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Mackay Sugar: When High-Yield Sweetness Turns Bitter

In recent years, unlisted Queensland sugar milling company Mackay Sugar has come under intense financial pressure. This has been largely attributable to the significant debt pile the company has accumulated over the past decade, which has left management no choice but to explore recapitalisation options.

As we would expect with any agricultural company, Mackay Sugar is heavily capital intensive and its assets require significant ongoing maintenance. The group’s mills were originally built prior to 1900 and which has led to a large deterioration in the group’s asset base. Given the weak balance sheet, management are currently unable to fund maintenance projects.

Poor corporate decisions have also been a factor in the group’s financial woes evidenced by the commitment to the construction of a $120 million co-generation plant which has never reached full capacity and purchasing Mossman mill for $25 million. The latter is arguably a legacy asset and which is ironically being sold by the company. Consequently, core milling performance has suffered, leaving unharvested crop for farmers and which has adversely impacted company earnings.

Figure 1. 5-Year Historical Net Profit

Source: Company Reports

Another key factor to the group’s financial status has been the competitiveness of the global sugar industry. This has led to worldwide oversupply at a time where sugar consumption has declined against an increasing focus on health standards (17 countries have imposed a ‘sugar tax’). As a result, the price of raw sugar has fallen by ~30% this year and with some reports stating market prices have fallen below the cost of production, resulting in negative profit margins. This has hurt the group’s strategic stake in Sugar Australia and is reflective of an impairment of ~$35 million booked in FY17. We would also note that only a few years ago, the accepted expert wisdom was that sugar consumption would increase as emerging markets evolve and incomes rise.

Figure 2. 1-Year Historical Sugar Price

Source: Bloomberg

As the company is unlisted and has diversified ownership of ~1000 sugar cane growers, there are limited equity raising options. As a result, the group’s debt has grown to $200 million which includes its $50 million high-yield (7.25%) bond issued in 2013. To avoid incurring further debt, the company has proposed the divestment of its co-generation plant for ~$90 million and a $2 per tonne deferred cane levy on its farmers. The latter has resulted in a widespread backlash from the Queensland sugar community and subsequent legal action has been taken. The opposing argument from management is that growers own the company and hence, need to invest in the mills. Nonetheless, the court granted that a subset of growers are not legally required to pay the levy as their bargaining agents had not agreed to the deal casting significant doubt over the success of the recapitalisation.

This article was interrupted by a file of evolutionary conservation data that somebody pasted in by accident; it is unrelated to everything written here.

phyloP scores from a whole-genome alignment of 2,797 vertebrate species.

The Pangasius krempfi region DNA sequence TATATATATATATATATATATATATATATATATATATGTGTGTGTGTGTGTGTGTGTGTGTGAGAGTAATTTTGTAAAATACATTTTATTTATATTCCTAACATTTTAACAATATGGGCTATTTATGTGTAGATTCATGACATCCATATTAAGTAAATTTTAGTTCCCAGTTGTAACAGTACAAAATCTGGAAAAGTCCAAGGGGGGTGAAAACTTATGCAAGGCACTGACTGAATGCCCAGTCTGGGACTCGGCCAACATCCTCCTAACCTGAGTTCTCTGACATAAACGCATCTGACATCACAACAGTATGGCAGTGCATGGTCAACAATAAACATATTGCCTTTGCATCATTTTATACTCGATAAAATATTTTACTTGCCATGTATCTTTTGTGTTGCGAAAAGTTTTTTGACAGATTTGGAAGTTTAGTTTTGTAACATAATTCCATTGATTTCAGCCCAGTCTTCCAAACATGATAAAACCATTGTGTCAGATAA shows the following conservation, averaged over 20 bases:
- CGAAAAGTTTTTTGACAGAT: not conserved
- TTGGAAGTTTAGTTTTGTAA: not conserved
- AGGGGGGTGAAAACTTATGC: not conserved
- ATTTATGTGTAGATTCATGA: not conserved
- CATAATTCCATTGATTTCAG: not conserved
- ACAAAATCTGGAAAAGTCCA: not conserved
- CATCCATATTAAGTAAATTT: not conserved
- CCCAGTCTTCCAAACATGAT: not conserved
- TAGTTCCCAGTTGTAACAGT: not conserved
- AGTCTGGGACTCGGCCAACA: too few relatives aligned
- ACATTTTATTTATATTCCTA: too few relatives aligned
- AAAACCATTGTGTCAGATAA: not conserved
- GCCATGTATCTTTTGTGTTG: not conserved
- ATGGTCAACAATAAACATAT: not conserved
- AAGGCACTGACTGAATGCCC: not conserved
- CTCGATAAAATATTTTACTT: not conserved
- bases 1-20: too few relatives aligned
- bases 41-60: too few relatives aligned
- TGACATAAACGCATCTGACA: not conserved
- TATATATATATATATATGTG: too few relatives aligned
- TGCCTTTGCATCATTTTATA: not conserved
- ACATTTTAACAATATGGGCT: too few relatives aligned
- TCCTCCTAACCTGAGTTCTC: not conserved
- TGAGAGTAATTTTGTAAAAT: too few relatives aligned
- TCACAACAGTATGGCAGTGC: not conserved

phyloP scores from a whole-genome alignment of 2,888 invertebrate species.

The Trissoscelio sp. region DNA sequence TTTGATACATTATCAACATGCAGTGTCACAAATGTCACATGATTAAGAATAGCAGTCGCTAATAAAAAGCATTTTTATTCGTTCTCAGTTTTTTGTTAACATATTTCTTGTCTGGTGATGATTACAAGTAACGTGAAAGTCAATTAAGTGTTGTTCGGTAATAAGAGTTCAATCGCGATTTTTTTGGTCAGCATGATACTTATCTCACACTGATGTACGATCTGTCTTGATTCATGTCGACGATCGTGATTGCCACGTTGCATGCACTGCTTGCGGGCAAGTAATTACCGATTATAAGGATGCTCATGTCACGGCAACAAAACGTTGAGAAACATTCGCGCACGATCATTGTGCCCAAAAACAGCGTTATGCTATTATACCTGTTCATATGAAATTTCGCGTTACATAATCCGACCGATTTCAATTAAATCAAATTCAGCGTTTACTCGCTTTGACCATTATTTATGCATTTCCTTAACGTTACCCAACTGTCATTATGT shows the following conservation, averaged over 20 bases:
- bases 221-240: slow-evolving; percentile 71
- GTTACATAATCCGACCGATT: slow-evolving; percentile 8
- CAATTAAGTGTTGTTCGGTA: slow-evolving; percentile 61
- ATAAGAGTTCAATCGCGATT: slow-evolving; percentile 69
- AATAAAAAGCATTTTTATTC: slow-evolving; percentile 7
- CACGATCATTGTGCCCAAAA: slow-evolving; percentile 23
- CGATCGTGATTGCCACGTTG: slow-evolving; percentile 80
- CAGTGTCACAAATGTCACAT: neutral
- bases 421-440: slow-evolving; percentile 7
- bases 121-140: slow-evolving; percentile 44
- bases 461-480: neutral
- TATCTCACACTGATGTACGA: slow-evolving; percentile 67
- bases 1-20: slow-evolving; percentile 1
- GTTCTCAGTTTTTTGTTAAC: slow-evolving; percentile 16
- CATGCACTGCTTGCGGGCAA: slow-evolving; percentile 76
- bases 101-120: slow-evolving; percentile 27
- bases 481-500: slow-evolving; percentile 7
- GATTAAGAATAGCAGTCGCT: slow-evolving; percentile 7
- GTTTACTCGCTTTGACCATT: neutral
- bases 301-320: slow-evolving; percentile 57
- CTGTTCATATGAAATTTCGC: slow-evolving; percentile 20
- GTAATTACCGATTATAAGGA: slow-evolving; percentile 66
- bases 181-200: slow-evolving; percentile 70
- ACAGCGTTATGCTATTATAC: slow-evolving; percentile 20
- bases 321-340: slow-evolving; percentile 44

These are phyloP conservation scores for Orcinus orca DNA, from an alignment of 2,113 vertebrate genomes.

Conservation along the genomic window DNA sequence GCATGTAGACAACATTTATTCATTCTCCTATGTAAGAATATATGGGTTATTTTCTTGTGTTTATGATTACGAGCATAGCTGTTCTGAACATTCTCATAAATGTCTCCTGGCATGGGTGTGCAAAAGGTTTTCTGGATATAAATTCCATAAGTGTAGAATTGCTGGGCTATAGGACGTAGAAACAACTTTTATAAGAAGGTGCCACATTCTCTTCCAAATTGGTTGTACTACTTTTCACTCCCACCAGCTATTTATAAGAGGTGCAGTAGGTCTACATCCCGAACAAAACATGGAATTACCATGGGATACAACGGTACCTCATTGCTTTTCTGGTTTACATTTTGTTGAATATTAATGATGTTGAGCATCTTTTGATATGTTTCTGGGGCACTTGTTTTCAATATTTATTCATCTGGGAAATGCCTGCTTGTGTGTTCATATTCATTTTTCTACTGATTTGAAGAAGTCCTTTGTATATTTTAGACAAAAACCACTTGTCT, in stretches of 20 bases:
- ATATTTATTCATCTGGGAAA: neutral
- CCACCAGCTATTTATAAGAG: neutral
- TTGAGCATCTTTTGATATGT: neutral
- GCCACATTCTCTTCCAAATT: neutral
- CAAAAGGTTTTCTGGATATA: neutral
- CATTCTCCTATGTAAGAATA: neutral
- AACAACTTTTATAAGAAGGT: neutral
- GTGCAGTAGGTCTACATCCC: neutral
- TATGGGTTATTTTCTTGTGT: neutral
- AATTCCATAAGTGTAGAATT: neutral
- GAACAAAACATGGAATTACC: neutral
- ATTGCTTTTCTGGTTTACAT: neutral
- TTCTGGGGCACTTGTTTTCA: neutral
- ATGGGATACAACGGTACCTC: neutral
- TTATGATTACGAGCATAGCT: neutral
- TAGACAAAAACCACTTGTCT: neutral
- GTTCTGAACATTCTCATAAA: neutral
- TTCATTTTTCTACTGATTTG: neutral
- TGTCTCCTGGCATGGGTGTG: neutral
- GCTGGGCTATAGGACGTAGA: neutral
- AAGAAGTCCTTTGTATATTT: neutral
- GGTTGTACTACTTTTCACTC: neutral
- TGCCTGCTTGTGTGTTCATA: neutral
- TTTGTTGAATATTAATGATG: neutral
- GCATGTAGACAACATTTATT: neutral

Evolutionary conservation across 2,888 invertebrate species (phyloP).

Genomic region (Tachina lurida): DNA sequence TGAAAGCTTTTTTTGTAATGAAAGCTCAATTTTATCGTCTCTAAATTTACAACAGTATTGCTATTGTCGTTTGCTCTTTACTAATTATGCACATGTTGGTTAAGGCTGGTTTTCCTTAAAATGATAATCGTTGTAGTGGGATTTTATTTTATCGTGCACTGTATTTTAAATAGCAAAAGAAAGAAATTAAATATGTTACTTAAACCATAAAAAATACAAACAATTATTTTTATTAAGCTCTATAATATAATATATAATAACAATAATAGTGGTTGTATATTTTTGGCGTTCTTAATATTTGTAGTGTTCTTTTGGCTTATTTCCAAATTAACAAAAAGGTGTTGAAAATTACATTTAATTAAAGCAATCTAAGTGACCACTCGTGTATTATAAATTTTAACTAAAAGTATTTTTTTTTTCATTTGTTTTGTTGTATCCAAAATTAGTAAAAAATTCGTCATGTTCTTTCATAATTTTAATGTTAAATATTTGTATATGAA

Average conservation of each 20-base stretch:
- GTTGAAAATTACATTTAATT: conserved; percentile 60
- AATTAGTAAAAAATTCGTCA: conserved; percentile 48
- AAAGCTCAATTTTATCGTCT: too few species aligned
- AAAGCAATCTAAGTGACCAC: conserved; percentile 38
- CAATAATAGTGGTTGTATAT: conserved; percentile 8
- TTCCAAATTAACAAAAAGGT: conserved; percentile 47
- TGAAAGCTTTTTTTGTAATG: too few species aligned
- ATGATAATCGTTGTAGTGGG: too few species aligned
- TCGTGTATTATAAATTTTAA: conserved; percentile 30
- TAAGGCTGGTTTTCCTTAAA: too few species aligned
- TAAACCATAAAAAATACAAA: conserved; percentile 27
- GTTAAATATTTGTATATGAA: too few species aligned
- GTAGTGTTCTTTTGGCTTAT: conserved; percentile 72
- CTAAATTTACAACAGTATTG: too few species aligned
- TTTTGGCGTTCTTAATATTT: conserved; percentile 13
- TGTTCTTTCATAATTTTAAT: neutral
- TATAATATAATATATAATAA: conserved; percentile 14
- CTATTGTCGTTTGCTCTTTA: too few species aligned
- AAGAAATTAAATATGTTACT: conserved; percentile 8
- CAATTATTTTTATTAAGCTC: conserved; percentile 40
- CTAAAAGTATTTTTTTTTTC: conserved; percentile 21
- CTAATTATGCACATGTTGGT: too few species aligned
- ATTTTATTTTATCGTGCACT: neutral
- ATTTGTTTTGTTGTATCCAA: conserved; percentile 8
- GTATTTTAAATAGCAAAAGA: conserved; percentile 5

Holders of the group’s high-yield bond have experienced a significant loss of capital with the securities currently trading at ~$78. Given the bonds are set to mature in April 2018, there are quite valid concerns that the company will be unable to repay investors in full and the company will be in default. As at 30 June 2017, balance sheet cash stood at $18.2 million. A proportion of this cash would have to be utilised for working capital meaning the bulk of the maturing bonds will likely need refinancing or met with asset sales.  With regards to the former, a brief look at the above figures should plainly show how difficult this option would be.  Regarding the latter point, the potential sale of the group’s co-generation plant could relieve this liquidity issue. The latest update given by management on the sale stated six parties had given non-binding indicative offers under both straight acquisition or lease back arrangements. However, Mackay Sugar has indicated that in the event that bids do not meet expectations, the company will have no choice but to seek a cornerstone investor or sell the business entirely to avoid default.

Also to the detriment of investors is the company’s $105 million of secured banking facilities which rank ahead of the bondholders in the capital structure. While negotiations between Mackay and the banks could see this extended, it is perhaps unlikely given the dire circumstances putting further pressure on liquidity.

Figure 3. Mackay Sugar 10-Year Historical Debt and Gearing

Source: BondAdviser, Company Reports

Although outcomes are still highly uncertain, Mackay Sugar demonstrates the complexities of corporate high-yield fixed income investment. While the outright yield returns can appear attractive, robust credit analysis is required to venture into this segment of the fixed income market. Bondholders of Mackay Sugar are currently finding themselves on the wrong side of this paradigm. After four years of 7.25% coupon returns, they are now facing a potentially large discount to capital returned, especially so with over twice the amount of secured debt ranking ahead of bond investors in the capital structure. For this reason, high-yield credit must be continuously monitored, assumptions re-tested and the overall investment decision and justification re-evaluated.